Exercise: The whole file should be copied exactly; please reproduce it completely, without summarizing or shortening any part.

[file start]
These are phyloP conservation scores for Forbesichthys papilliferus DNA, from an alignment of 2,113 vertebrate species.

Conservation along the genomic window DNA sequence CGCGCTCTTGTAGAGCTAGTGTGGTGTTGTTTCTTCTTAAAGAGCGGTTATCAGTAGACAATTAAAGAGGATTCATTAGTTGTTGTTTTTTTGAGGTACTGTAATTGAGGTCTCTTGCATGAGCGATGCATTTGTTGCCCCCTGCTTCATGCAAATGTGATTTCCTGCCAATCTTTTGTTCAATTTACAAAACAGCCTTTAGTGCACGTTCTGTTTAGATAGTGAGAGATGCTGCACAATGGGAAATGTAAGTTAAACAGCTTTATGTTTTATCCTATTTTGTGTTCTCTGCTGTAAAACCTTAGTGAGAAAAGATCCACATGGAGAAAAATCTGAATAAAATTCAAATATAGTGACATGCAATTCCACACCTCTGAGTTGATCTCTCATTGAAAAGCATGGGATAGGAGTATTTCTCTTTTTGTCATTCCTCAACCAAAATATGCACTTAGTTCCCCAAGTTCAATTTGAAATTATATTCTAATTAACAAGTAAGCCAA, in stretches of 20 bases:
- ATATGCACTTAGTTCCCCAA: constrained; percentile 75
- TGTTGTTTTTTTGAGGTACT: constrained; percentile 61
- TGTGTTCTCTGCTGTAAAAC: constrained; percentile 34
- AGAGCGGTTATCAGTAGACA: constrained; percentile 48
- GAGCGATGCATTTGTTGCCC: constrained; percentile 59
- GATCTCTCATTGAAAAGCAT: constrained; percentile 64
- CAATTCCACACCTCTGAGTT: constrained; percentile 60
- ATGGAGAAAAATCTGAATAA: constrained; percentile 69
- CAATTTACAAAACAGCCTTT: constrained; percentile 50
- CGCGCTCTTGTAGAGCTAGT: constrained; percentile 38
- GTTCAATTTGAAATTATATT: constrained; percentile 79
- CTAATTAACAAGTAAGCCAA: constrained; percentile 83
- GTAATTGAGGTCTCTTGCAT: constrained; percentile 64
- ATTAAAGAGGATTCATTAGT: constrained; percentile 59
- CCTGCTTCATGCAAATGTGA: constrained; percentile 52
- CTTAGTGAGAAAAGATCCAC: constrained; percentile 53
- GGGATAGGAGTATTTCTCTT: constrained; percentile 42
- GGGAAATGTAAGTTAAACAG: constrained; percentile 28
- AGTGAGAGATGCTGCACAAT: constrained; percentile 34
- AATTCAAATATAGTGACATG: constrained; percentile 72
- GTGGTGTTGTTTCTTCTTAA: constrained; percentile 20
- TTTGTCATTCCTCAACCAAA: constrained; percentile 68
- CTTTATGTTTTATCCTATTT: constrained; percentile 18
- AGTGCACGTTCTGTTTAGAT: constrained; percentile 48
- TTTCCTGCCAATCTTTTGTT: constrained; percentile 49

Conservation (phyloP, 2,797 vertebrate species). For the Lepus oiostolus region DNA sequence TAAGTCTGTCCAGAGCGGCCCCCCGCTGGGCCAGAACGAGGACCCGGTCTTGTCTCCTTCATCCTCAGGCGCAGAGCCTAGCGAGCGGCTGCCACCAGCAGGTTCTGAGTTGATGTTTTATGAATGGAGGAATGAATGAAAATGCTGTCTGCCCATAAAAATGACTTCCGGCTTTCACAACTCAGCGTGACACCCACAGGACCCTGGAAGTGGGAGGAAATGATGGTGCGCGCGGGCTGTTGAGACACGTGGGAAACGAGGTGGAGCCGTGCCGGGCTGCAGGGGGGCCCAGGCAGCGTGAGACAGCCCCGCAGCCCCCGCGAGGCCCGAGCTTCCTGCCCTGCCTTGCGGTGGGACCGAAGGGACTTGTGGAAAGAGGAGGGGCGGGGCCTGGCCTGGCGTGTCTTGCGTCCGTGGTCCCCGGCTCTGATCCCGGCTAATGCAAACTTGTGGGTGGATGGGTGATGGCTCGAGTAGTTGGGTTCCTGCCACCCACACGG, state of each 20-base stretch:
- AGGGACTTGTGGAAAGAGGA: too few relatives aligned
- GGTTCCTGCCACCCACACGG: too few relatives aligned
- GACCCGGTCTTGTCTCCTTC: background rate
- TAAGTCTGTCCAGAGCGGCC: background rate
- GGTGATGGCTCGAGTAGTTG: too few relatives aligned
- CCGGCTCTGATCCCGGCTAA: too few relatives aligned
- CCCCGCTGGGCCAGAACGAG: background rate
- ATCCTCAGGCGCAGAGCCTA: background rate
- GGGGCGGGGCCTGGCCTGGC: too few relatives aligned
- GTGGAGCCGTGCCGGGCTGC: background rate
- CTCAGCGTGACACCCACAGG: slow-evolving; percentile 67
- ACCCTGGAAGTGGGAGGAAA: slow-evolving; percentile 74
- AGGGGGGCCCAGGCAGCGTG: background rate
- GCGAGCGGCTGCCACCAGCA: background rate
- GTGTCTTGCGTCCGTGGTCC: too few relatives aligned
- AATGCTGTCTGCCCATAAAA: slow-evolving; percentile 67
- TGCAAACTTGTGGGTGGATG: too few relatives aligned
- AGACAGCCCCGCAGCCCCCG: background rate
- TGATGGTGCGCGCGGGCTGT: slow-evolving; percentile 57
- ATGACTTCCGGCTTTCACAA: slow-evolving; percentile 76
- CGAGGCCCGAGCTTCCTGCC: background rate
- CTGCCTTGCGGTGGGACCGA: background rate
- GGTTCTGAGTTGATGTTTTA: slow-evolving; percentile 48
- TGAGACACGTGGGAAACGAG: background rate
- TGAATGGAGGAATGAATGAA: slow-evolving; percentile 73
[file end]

These are phyloP conservation scores for Forbesichthys papilliferus DNA, from an alignment of 2,113 vertebrate species.

Conservation along the genomic window DNA sequence CGCGCTCTTGTAGAGCTAGTGTGGTGTTGTTTCTTCTTAAAGAGCGGTTATCAGTAGACAATTAAAGAGGATTCATTAGTTGTTGTTTTTTTGAGGTACTGTAATTGAGGTCTCTTGCATGAGCGATGCATTTGTTGCCCCCTGCTTCATGCAAATGTGATTTCCTGCCAATCTTTTGTTCAATTTACAAAACAGCCTTTAGTGCACGTTCTGTTTAGATAGTGAGAGATGCTGCACAATGGGAAATGTAAGTTAAACAGCTTTATGTTTTATCCTATTTTGTGTTCTCTGCTGTAAAACCTTAGTGAGAAAAGATCCACATGGAGAAAAATCTGAATAAAATTCAAATATAGTGACATGCAATTCCACACCTCTGAGTTGATCTCTCATTGAAAAGCATGGGATAGGAGTATTTCTCTTTTTGTCATTCCTCAACCAAAATATGCACTTAGTTCCCCAAGTTCAATTTGAAATTATATTCTAATTAACAAGTAAGCCAA, in stretches of 20 bases:
- ATATGCACTTAGTTCCCCAA: constrained; percentile 75
- TGTTGTTTTTTTGAGGTACT: constrained; percentile 61
- TGTGTTCTCTGCTGTAAAAC: constrained; percentile 34
- AGAGCGGTTATCAGTAGACA: constrained; percentile 48
- GAGCGATGCATTTGTTGCCC: constrained; percentile 59
- GATCTCTCATTGAAAAGCAT: constrained; percentile 64
- CAATTCCACACCTCTGAGTT: constrained; percentile 60
- ATGGAGAAAAATCTGAATAA: constrained; percentile 69
- CAATTTACAAAACAGCCTTT: constrained; percentile 50
- CGCGCTCTTGTAGAGCTAGT: constrained; percentile 38
- GTTCAATTTGAAATTATATT: constrained; percentile 79
- CTAATTAACAAGTAAGCCAA: constrained; percentile 83
- GTAATTGAGGTCTCTTGCAT: constrained; percentile 64
- ATTAAAGAGGATTCATTAGT: constrained; percentile 59
- CCTGCTTCATGCAAATGTGA: constrained; percentile 52
- CTTAGTGAGAAAAGATCCAC: constrained; percentile 53
- GGGATAGGAGTATTTCTCTT: constrained; percentile 42
- GGGAAATGTAAGTTAAACAG: constrained; percentile 28
- AGTGAGAGATGCTGCACAAT: constrained; percentile 34
- AATTCAAATATAGTGACATG: constrained; percentile 72
- GTGGTGTTGTTTCTTCTTAA: constrained; percentile 20
- TTTGTCATTCCTCAACCAAA: constrained; percentile 68
- CTTTATGTTTTATCCTATTT: constrained; percentile 18
- AGTGCACGTTCTGTTTAGAT: constrained; percentile 48
- TTTCCTGCCAATCTTTTGTT: constrained; percentile 49

Conservation (phyloP, 2,797 vertebrate species). For the Lepus oiostolus region DNA sequence TAAGTCTGTCCAGAGCGGCCCCCCGCTGGGCCAGAACGAGGACCCGGTCTTGTCTCCTTCATCCTCAGGCGCAGAGCCTAGCGAGCGGCTGCCACCAGCAGGTTCTGAGTTGATGTTTTATGAATGGAGGAATGAATGAAAATGCTGTCTGCCCATAAAAATGACTTCCGGCTTTCACAACTCAGCGTGACACCCACAGGACCCTGGAAGTGGGAGGAAATGATGGTGCGCGCGGGCTGTTGAGACACGTGGGAAACGAGGTGGAGCCGTGCCGGGCTGCAGGGGGGCCCAGGCAGCGTGAGACAGCCCCGCAGCCCCCGCGAGGCCCGAGCTTCCTGCCCTGCCTTGCGGTGGGACCGAAGGGACTTGTGGAAAGAGGAGGGGCGGGGCCTGGCCTGGCGTGTCTTGCGTCCGTGGTCCCCGGCTCTGATCCCGGCTAATGCAAACTTGTGGGTGGATGGGTGATGGCTCGAGTAGTTGGGTTCCTGCCACCCACACGG, state of each 20-base stretch:
- AGGGACTTGTGGAAAGAGGA: too few relatives aligned
- GGTTCCTGCCACCCACACGG: too few relatives aligned
- GACCCGGTCTTGTCTCCTTC: background rate
- TAAGTCTGTCCAGAGCGGCC: background rate
- GGTGATGGCTCGAGTAGTTG: too few relatives aligned
- CCGGCTCTGATCCCGGCTAA: too few relatives aligned
- CCCCGCTGGGCCAGAACGAG: background rate
- ATCCTCAGGCGCAGAGCCTA: background rate
- GGGGCGGGGCCTGGCCTGGC: too few relatives aligned
- GTGGAGCCGTGCCGGGCTGC: background rate
- CTCAGCGTGACACCCACAGG: slow-evolving; percentile 67
- ACCCTGGAAGTGGGAGGAAA: slow-evolving; percentile 74
- AGGGGGGCCCAGGCAGCGTG: background rate
- GCGAGCGGCTGCCACCAGCA: background rate
- GTGTCTTGCGTCCGTGGTCC: too few relatives aligned
- AATGCTGTCTGCCCATAAAA: slow-evolving; percentile 67
- TGCAAACTTGTGGGTGGATG: too few relatives aligned
- AGACAGCCCCGCAGCCCCCG: background rate
- TGATGGTGCGCGCGGGCTGT: slow-evolving; percentile 57
- ATGACTTCCGGCTTTCACAA: slow-evolving; percentile 76
- CGAGGCCCGAGCTTCCTGCC: background rate
- CTGCCTTGCGGTGGGACCGA: background rate
- GGTTCTGAGTTGATGTTTTA: slow-evolving; percentile 48
- TGAGACACGTGGGAAACGAG: background rate
- TGAATGGAGGAATGAATGAA: slow-evolving; percentile 73